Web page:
Five Effective Tools for Successful Advocacy

Posted by Joe Nolte on Sep 6, 2017 7:30:00 AM

The key to being an effective advocate for charitable giving planners and their donors is having the right tools.

Sometimes, that’s a yardstick.

Just before I met with Iowa Congressman David Young in July to talk about The Legacy IRA Act of 2017 (H.R. 1337), I discovered that we shared an interest in vintage wooden yardsticks that banks used to give to customers and are now collectibles. My colleague Lynn Gaumer of the Stelter Company and I were meeting with Rep. Young on behalf of the Mid-Iowa Planned Giving Council (MIPGC).

Talking about this common interest helped break the ice to begin the bigger conversation about expanding the IRA Charitable Rollover provision to permit life-income gifts.

Introduced in March, the Legacy IRA Act of 2017 calls for expanding tax-free distributions from individual retirement accounts to include rollovers for charitable life-income plans for charitable purposes.

In February, Lynn and I represented MIPGC at the 100 Years of Charitable Giving Fly-In in Washington, D.C., where we first met Rep. Young in his D.C. office to discuss tax reform and the charitable deduction. In March, I participated with my council colleagues in a National Association of Charitable Gift Planners (CGP) webinar updating us on H.R. 1337 and how local councils can encourage their representatives to co-sponsor the bill.

Lynn and I knew this would be a great opportunity to talk about the important role local charitable organizations and their donors play in meeting community needs and how this non-partisan effort could assist. It also provided an important advocacy service to our MIPGC membership.

As a former executive director of non-profit organizations and an active member of several local community advocacy organizations, my experience has shown me that legislators rely on people in their communities to talk about issues and offer solutions.

It begins with a conversation.

Aside from a helpful ice-breaker, I suggest the following tips to start and structure that discussion:

  1. Don’t be afraid to ask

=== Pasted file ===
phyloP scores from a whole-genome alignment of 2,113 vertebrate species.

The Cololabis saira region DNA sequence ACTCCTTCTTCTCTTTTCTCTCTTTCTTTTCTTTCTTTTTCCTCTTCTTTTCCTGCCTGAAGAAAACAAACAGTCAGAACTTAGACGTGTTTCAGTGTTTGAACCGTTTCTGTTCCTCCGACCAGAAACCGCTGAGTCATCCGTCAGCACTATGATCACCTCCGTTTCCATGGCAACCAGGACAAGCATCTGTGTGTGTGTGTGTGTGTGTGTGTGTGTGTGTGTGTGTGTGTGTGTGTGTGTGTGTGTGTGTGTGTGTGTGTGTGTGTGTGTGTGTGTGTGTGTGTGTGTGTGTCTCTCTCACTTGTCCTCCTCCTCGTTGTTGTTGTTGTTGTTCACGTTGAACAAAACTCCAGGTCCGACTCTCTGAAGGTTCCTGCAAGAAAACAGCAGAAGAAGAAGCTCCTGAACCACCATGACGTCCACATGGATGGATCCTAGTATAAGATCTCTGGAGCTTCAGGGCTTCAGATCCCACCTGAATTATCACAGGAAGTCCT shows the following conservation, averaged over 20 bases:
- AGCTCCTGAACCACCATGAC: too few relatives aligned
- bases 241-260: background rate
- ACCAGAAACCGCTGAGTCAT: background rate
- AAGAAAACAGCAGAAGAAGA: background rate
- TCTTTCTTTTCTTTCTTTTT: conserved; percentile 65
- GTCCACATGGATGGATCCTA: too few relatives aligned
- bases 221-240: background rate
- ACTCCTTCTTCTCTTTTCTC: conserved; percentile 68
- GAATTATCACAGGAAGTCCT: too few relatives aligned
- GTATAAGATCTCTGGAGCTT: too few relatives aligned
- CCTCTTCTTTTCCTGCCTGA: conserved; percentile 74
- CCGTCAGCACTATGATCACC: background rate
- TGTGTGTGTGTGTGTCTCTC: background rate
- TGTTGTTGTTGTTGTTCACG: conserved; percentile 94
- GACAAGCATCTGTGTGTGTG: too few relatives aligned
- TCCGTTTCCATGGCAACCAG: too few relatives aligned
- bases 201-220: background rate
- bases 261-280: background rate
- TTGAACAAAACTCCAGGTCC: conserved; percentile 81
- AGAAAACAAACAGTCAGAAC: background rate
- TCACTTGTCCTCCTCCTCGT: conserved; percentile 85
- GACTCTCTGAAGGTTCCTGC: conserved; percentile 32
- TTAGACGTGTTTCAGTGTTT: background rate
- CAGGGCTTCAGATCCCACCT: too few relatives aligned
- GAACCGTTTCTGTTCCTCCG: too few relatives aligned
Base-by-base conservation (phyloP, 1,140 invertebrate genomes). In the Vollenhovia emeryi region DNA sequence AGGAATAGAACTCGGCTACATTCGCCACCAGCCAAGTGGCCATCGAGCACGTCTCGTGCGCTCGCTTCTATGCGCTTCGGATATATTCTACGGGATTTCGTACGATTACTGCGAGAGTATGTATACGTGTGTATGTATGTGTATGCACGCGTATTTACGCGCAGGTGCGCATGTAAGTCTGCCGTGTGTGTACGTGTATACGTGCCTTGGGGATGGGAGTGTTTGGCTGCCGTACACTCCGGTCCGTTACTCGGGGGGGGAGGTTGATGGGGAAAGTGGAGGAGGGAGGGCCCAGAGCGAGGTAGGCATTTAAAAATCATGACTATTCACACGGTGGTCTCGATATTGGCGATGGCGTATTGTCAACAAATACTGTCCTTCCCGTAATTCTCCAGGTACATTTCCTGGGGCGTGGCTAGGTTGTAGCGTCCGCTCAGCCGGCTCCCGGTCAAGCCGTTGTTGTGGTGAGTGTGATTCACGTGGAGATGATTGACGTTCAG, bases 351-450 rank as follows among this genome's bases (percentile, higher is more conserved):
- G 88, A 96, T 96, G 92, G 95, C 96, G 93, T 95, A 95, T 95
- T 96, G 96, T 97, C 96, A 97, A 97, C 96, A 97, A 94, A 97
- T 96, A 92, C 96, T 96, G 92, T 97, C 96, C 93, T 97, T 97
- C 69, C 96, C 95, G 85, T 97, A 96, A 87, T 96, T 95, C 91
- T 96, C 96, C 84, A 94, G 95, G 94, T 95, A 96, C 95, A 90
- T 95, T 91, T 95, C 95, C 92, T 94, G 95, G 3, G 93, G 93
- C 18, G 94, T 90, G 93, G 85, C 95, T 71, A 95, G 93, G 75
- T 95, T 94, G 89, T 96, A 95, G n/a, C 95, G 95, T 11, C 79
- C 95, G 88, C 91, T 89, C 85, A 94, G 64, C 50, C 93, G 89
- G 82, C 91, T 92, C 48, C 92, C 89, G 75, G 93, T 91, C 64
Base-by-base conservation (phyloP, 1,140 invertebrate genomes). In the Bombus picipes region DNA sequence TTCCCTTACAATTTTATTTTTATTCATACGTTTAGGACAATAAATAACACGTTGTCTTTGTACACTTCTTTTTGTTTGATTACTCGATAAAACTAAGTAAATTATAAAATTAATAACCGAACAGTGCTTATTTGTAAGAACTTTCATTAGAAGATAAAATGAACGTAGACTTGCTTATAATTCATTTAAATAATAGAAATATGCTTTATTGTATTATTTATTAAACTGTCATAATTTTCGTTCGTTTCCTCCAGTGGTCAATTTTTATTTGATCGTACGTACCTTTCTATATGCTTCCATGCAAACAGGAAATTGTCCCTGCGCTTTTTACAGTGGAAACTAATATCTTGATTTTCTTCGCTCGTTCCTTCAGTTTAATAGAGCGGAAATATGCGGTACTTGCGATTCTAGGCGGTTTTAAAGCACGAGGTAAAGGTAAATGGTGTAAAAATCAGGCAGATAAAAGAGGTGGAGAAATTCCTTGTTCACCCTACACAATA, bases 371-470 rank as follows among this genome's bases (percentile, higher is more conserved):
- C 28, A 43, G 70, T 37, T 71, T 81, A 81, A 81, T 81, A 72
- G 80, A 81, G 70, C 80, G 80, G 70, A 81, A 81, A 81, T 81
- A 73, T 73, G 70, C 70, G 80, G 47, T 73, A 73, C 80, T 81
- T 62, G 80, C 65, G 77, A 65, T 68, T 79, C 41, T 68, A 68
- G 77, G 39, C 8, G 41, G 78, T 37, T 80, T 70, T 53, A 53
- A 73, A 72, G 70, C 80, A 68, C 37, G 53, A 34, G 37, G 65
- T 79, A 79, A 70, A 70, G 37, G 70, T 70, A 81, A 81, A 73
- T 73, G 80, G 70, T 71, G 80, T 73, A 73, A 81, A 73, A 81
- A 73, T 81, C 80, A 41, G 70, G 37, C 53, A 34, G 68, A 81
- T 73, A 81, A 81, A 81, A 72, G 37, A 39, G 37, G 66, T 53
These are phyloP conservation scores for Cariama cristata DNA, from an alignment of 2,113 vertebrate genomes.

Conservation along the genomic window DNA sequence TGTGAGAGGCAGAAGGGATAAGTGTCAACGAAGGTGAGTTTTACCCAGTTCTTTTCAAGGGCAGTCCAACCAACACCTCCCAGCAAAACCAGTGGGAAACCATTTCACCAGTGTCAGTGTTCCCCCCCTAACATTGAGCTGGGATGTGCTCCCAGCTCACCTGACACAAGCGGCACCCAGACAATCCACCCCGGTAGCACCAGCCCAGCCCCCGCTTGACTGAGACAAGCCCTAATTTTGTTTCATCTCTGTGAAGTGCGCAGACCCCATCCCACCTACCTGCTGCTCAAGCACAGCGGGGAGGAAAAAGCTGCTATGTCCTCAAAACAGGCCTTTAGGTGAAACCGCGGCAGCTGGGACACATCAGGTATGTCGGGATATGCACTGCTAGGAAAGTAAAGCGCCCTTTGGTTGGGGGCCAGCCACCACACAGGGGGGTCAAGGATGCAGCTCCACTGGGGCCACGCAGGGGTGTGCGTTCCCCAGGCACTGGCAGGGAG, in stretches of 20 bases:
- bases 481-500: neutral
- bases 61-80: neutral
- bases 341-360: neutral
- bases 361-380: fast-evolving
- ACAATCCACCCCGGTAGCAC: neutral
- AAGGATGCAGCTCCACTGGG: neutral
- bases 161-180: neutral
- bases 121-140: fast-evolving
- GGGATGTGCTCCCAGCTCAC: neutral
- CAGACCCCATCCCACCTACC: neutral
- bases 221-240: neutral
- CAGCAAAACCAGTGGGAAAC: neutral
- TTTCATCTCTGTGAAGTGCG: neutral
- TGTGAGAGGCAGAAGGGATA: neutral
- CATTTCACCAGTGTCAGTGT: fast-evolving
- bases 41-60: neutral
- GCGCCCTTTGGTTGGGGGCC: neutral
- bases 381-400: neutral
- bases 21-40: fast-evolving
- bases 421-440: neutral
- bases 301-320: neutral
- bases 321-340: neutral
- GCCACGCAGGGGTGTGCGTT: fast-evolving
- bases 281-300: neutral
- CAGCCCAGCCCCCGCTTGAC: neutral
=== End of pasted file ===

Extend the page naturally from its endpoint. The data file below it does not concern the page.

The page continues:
2. Have a clear, concise agenda
  3. Stick to the agenda
  4. Reach out for help if you need it
  5. Follow up

Fundraisers know you won’t get the meeting or the donation if you don’t ask for it. To schedule our meeting with Rep. Young, we simply filled out an online meeting request form. We had to be patient—we requested the meeting in March, and had our meeting in Des Moines in July.

Once the meeting is scheduled, prepare a clear, concise agenda. You will likely have only 10 to 15 minutes for the meeting, so stay focused and don’t overload the time with multiple topics. In advance of the meeting, provide key information about your subject and the names and brief biographical information of any colleagues joining you.

If you are new to advocacy, CGP has many resources and can help you prepare for a meeting with your legislator. Michael Kenyon did an excellent job providing the information we needed to make our case to Rep. Young.

Don’t forget to follow up after the meeting as a courtesy and for accountability. First send a thank you email or note and then later ask for official confirmation of any promise of support, because this is the key measure of your advocacy efforts.

Rep. Young agreed to support The Legacy IRA Act during our meeting with him and is now officially the eighth co-sponsor of the bill.

I am pleased we advocated at the local level for a measure that will benefit our MIPGC members, all local charitable organizations and, most importantly, the individuals they serve. In the end, it was simply the right thing to do.


Joe Nolte is a senior director of development for the Iowa State University Foundation, the past president of the Mid-Iowa Planned Giving Council and a history buff.

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Topics: Advocacy